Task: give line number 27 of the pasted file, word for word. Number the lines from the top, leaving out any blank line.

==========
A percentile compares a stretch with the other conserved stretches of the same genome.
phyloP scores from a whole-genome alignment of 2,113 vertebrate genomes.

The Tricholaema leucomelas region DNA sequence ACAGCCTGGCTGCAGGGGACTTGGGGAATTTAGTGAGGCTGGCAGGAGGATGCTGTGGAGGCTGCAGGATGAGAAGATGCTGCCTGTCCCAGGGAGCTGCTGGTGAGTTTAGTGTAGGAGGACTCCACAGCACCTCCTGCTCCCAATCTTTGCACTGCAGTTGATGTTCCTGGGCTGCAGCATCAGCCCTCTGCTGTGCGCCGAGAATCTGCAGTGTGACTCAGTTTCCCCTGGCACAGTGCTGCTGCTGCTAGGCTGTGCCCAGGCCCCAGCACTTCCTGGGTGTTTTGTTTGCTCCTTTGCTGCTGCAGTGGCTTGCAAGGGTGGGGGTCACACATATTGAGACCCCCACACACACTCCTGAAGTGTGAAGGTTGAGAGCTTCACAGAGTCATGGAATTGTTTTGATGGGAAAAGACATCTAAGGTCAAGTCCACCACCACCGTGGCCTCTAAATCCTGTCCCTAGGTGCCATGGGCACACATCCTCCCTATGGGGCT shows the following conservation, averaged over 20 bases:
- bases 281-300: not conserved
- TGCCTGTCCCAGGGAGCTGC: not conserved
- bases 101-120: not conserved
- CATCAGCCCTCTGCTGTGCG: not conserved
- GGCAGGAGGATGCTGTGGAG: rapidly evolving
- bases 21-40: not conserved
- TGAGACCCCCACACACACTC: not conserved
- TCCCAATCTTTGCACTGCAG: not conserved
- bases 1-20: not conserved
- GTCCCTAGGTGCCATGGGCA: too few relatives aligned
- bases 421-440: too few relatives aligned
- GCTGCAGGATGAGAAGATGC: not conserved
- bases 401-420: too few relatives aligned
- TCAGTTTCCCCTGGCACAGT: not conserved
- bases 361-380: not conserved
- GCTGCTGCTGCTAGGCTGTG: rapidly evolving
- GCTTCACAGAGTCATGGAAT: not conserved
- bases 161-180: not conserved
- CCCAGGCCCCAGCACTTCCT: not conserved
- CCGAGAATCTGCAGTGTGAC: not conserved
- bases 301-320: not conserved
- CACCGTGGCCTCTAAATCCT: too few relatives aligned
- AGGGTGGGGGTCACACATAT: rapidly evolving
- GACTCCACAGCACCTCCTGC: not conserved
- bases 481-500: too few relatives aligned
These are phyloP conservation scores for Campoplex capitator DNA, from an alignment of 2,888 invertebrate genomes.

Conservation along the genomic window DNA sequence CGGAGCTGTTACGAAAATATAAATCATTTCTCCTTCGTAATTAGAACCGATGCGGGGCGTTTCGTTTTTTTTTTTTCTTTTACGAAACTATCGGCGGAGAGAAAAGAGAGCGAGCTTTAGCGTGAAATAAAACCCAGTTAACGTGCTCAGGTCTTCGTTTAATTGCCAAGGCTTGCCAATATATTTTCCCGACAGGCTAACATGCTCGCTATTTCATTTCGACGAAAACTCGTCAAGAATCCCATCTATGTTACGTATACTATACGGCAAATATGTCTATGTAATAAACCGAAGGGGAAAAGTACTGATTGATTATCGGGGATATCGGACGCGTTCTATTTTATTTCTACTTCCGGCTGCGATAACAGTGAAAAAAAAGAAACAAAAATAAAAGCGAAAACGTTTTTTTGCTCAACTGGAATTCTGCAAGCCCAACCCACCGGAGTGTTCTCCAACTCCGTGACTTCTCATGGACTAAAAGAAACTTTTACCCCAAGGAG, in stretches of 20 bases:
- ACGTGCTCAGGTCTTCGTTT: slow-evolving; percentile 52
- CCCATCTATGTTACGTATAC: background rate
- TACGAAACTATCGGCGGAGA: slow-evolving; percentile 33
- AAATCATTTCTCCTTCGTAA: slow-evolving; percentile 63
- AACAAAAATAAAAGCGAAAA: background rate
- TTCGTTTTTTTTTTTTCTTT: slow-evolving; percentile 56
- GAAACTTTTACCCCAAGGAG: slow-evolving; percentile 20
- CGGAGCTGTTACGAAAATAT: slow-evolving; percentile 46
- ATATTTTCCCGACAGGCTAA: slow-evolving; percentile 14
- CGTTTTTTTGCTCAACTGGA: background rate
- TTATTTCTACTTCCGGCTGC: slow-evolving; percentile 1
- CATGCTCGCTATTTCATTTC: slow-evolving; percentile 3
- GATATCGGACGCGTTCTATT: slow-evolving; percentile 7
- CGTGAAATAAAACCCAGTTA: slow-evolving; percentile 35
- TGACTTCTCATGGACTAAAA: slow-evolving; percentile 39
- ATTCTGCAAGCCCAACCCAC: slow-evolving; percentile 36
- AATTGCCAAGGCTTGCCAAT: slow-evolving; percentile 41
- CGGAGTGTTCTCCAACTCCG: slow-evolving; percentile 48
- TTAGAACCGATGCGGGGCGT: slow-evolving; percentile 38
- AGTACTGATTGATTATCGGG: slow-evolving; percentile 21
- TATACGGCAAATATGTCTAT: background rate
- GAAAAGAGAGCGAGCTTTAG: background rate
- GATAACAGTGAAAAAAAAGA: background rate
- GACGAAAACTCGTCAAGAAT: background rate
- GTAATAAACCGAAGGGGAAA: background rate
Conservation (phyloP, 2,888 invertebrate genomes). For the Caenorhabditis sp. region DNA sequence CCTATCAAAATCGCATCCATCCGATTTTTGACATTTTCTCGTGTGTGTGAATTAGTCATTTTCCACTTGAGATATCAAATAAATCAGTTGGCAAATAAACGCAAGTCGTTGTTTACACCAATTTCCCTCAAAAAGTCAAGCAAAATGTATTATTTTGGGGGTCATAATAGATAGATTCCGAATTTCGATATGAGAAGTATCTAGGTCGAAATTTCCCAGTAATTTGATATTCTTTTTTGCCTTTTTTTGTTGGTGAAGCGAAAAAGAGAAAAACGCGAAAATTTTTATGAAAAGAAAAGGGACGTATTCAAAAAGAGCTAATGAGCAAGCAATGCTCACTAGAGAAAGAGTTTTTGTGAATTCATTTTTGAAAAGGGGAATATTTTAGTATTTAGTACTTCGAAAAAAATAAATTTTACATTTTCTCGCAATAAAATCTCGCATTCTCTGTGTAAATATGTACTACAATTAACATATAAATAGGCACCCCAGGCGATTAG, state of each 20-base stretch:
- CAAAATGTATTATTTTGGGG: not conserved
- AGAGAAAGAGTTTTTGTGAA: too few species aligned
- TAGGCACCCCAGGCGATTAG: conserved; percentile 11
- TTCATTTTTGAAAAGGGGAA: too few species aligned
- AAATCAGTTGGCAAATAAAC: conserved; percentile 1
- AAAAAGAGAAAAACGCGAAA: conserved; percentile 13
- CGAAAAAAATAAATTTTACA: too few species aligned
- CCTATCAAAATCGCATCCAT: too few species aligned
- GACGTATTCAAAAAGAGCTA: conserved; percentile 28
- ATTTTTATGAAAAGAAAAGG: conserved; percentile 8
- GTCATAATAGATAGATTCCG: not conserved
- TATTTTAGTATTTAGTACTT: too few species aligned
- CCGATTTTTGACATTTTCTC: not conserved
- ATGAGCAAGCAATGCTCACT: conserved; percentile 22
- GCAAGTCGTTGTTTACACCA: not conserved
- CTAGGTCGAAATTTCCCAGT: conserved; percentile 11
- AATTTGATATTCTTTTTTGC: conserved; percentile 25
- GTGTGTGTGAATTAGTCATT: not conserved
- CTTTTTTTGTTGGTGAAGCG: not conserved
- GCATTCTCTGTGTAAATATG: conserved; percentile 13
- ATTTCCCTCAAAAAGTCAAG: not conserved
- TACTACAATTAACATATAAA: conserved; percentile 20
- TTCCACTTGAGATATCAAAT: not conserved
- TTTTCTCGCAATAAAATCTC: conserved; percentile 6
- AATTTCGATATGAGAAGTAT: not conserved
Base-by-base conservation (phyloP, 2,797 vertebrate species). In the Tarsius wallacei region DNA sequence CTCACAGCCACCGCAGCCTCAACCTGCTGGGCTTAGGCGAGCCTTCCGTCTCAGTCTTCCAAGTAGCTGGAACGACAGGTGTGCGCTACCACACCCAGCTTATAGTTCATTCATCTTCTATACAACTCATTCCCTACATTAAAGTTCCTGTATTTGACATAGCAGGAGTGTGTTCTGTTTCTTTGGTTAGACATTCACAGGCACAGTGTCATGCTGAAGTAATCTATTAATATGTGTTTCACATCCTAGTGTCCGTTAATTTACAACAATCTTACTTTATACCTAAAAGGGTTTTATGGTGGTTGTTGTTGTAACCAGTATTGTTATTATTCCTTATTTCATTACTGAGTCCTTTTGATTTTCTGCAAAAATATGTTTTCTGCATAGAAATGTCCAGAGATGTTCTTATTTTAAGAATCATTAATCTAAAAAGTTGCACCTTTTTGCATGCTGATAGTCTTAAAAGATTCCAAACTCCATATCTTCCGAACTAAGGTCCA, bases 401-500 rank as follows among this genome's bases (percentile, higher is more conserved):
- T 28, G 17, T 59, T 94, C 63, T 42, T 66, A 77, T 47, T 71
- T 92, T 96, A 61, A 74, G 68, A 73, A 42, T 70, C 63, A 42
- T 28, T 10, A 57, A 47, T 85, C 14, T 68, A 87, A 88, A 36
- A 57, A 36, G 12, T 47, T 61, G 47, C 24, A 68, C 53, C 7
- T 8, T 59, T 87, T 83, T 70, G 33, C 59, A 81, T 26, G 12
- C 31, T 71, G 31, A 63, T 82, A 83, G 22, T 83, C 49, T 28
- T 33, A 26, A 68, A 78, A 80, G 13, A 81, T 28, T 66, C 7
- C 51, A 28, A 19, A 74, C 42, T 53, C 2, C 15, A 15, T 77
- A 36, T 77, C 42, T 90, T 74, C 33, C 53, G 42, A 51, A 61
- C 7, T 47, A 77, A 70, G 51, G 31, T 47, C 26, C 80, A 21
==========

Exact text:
- GACTCCACAGCACCTCCTGC: not conserved